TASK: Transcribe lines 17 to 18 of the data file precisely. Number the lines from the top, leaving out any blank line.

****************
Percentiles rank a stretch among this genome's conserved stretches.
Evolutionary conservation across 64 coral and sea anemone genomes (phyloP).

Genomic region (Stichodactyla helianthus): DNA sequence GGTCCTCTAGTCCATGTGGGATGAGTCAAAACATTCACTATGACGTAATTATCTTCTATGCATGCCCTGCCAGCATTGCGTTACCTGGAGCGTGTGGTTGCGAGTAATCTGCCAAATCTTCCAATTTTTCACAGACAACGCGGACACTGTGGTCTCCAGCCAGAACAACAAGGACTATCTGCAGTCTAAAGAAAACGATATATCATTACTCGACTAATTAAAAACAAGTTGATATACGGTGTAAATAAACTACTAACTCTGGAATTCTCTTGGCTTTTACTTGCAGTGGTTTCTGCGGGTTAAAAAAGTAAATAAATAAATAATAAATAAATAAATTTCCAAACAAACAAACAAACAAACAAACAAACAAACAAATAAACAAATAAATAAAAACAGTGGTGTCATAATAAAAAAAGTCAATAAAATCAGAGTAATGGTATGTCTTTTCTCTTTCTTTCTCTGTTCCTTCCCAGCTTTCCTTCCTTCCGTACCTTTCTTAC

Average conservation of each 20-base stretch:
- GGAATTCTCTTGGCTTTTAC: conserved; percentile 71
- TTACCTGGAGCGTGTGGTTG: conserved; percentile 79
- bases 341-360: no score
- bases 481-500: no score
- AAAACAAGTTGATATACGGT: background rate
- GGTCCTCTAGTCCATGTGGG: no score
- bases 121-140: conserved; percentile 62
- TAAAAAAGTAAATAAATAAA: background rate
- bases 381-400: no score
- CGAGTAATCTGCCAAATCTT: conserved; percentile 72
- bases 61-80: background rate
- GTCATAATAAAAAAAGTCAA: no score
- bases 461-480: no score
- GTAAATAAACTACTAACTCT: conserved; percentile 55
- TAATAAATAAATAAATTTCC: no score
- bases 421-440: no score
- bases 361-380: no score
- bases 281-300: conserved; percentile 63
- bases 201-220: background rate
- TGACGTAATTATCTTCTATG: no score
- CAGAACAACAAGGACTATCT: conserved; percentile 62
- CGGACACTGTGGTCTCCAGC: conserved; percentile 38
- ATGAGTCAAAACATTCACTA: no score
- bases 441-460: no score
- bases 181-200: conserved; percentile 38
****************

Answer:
- bases 461-480: no score
- GTAAATAAACTACTAACTCT: conserved; percentile 55